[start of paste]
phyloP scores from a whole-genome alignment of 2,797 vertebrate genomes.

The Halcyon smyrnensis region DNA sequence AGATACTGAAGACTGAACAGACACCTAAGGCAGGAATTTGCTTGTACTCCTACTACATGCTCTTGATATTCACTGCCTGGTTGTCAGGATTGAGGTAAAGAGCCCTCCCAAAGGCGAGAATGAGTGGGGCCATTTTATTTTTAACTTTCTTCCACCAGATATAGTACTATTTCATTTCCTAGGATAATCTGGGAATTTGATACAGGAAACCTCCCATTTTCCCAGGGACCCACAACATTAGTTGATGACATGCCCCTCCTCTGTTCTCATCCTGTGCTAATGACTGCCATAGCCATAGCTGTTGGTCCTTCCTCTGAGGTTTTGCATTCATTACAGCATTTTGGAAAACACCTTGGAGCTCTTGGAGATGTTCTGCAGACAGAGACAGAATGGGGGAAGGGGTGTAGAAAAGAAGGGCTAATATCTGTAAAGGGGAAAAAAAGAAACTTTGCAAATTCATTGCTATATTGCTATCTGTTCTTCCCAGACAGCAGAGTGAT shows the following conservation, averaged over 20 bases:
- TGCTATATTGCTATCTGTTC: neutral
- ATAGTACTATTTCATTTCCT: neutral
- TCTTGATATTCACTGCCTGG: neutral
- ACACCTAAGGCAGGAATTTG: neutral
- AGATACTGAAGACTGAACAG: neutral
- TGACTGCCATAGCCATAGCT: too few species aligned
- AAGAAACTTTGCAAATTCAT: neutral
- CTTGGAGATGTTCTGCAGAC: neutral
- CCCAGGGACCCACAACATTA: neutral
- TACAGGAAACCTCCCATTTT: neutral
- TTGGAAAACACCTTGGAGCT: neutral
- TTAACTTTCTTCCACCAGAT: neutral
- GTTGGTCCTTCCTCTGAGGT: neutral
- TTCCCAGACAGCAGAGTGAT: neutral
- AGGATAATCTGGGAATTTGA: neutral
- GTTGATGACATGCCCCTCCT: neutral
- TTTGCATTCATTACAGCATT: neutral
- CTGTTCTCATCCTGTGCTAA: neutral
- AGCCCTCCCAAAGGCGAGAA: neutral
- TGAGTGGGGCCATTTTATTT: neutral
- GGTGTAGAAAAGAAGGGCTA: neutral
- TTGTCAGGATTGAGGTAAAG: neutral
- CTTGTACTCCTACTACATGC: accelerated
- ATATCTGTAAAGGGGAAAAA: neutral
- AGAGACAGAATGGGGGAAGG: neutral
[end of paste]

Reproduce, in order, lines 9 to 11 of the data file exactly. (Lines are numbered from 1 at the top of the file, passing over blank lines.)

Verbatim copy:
- AAGAAACTTTGCAAATTCAT: neutral
- CTTGGAGATGTTCTGCAGAC: neutral
- CCCAGGGACCCACAACATTA: neutral